Among the Yakutian wood carvings, we can see a herd of cows. We can also see a Yakutian cradle made of wood. Fine Yakutian chorons have been collected in the museum. [These are wooden, stemmed, carved drinking cups, or chalices.] Some of them have been made at the factory "Sardaana" in Yakutsk, which specializes in Yakut art.

Years before the Russians came to Yakutia (they came to Yakutia in 1632), the Yakuts could mine and melt metal. In another display in our museum is a decoration made of cupro-nickel. They say that, in earlier times, a bride had to put on metal decorations weighing up to 30 kilograms. Metal aside, articles made of fur, beads, and so on, which we can also seen in this display case, are very popular with the people of the North more generally.

In a miniature replica of a Yakutian dwelling (yurta), we see that the house was made of logs put together vertically. On the outside, the yurta was covered with clay mixed with manure. Instead of glass, pieces of ice were inserted as windows. The door of a yurta usually opened in the direction of the outbuilding for cattle, so that it was warmer for people.

A small replica of an Evenk hut is also available for us to see here. It is covered on the outside with the skins of reindeer. This is a reduced model. A real hut is considerably larger. Here we also see two devices for processing skins. One is made of wood, the other is made of the jaw of a horse. The millstone is a device of stone for making flour. The Yakuts started growing wheat only when Russians came. For a long time, the wood of some coniferous trees was a vital product for the Yakuts. A family used to store 300-350 kg of it for winter. They would grind it into a pulp and would add this substance into mixtures for bread, noodles and porridge. Milk was often combined with particular sorts, also.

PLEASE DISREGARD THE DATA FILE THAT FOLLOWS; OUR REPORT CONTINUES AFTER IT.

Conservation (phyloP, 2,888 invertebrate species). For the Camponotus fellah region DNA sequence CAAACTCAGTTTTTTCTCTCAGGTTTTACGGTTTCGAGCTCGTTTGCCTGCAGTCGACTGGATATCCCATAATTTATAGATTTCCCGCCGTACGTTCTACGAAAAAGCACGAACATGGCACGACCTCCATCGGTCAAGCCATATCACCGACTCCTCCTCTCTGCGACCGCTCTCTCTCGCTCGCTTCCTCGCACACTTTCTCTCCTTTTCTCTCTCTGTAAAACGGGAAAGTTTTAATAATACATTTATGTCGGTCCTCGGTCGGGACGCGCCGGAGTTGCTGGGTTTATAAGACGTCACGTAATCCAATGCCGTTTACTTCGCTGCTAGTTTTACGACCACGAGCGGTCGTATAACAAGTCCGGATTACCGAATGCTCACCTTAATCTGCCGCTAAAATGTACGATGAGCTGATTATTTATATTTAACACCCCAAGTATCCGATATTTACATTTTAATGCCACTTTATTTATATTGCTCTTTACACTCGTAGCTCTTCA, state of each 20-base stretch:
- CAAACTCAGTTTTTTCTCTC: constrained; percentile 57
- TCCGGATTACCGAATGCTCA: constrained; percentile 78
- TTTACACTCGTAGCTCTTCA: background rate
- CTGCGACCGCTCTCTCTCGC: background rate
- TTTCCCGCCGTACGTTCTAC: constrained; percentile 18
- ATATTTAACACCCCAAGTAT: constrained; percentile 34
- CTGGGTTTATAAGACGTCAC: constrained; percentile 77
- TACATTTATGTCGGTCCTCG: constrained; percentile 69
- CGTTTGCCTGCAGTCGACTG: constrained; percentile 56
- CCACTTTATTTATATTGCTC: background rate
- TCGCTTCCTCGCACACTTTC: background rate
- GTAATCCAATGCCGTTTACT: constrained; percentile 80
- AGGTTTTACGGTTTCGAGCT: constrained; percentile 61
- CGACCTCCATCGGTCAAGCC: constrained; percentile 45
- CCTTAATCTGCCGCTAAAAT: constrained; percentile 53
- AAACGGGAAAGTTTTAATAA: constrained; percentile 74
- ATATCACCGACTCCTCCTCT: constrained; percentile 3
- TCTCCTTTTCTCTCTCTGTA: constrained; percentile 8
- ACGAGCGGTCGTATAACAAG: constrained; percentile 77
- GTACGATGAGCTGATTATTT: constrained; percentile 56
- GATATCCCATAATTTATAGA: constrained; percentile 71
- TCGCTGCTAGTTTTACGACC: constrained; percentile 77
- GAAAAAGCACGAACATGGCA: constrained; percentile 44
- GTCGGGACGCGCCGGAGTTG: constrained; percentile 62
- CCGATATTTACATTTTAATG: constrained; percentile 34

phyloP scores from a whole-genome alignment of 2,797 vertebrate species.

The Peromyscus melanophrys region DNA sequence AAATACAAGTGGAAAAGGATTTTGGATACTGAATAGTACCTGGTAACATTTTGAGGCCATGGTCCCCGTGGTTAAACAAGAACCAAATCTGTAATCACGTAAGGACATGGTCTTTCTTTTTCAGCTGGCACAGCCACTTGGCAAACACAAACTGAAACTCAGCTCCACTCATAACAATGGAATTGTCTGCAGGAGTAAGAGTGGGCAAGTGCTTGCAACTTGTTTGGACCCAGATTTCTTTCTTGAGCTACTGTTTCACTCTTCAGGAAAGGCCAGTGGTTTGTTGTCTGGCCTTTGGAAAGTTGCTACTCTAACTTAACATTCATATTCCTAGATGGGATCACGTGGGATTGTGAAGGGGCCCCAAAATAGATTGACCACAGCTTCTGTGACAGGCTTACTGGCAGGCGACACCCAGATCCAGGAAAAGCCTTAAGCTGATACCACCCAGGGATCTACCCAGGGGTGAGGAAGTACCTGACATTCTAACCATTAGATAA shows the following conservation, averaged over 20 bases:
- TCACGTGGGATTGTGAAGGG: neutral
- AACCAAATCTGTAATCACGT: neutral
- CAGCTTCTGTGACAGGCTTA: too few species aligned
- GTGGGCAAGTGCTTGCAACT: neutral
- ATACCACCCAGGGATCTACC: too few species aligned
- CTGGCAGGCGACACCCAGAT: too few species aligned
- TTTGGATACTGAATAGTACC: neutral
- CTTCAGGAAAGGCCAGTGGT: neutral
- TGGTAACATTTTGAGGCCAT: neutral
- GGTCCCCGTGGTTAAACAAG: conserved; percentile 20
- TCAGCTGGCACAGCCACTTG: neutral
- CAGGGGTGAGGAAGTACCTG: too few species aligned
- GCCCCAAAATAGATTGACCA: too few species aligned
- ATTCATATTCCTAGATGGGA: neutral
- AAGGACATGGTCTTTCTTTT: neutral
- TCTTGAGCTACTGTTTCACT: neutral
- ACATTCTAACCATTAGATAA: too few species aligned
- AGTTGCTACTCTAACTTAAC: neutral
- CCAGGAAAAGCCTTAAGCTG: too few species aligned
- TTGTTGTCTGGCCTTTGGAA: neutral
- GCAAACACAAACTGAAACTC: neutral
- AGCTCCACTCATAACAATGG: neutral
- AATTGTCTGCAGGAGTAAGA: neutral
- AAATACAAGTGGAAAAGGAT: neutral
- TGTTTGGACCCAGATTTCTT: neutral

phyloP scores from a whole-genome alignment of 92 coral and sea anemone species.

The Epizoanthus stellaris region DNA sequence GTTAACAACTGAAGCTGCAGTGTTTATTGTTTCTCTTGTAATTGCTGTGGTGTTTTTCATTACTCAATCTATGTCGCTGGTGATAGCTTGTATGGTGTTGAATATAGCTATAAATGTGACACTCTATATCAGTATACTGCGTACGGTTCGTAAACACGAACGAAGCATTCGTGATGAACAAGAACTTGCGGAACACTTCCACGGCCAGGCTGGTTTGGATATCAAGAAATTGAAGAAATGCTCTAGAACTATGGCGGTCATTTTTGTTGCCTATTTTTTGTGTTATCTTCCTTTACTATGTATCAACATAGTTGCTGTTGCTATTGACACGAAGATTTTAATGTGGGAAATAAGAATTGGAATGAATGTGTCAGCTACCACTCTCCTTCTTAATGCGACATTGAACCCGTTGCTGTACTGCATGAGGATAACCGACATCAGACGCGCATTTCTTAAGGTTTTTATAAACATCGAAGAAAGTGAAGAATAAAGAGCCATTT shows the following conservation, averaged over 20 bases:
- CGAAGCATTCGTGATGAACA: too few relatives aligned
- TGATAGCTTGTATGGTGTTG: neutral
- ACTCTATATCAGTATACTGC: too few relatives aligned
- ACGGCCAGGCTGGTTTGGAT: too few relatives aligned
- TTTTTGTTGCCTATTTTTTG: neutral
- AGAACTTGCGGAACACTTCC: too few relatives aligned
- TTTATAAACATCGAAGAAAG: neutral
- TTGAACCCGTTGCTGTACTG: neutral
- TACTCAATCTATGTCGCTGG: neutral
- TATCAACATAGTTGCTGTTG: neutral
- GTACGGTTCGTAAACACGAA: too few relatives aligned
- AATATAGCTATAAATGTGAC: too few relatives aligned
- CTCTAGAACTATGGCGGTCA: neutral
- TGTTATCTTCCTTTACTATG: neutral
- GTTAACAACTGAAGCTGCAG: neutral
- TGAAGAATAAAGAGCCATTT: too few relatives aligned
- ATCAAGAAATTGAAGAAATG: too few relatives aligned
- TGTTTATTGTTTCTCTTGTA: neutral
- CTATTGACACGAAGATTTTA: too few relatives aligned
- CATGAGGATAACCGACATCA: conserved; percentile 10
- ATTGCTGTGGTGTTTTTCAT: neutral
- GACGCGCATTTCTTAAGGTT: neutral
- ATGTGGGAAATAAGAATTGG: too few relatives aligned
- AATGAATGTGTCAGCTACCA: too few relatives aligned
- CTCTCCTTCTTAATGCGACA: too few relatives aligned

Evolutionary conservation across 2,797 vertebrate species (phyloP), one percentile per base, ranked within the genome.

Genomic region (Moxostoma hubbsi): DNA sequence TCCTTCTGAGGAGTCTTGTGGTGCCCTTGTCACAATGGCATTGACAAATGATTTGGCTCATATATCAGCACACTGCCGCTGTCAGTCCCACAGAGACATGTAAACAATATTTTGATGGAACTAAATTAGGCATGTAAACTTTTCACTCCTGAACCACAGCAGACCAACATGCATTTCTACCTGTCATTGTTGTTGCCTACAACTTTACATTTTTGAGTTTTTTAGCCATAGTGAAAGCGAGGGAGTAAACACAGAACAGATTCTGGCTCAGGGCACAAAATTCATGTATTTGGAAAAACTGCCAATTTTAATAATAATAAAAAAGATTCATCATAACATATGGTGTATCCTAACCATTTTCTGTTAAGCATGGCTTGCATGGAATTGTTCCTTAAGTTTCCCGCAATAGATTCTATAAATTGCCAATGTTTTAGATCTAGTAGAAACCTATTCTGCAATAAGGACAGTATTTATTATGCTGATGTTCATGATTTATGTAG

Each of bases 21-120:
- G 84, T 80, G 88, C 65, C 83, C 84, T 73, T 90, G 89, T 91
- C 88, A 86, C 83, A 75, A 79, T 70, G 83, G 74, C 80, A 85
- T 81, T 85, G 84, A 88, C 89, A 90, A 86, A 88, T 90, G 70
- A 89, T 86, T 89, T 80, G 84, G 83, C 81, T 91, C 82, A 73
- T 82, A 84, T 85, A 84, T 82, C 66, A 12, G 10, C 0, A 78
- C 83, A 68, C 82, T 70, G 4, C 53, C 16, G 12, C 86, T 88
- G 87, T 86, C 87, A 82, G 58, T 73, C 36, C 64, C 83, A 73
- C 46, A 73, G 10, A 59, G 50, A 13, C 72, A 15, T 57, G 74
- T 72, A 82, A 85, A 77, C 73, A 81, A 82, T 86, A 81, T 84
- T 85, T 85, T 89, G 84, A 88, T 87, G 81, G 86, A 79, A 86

Yakutia is rich in natural resources, and the most important of them are ores and minerals hidden in the depths of the earth. Geologists used the method of pyrope survey when they were looking for diamonds. Here, in our museum, we can see the crystals of pyropes. These are indicator minerals of diamonds. If a geologist found pyropes that meant that diamonds were close by. There are other indicator minerals in the museum display, also: chrizolites, chrome-diopsides, grossulars.

The territory of Yakutia is the first on the map of the natural resources of Russia. Our museum possesses a collection of minerals gathered in western Yakutia and also a small set of fossils and the remains of extinct animals.

Copyright ©Mirny Lyceum-School 2002. All rights reserved.
Project by 11th Year Students of the Lyceum-School in Mirny
Project Supervisor: Maikova T. N.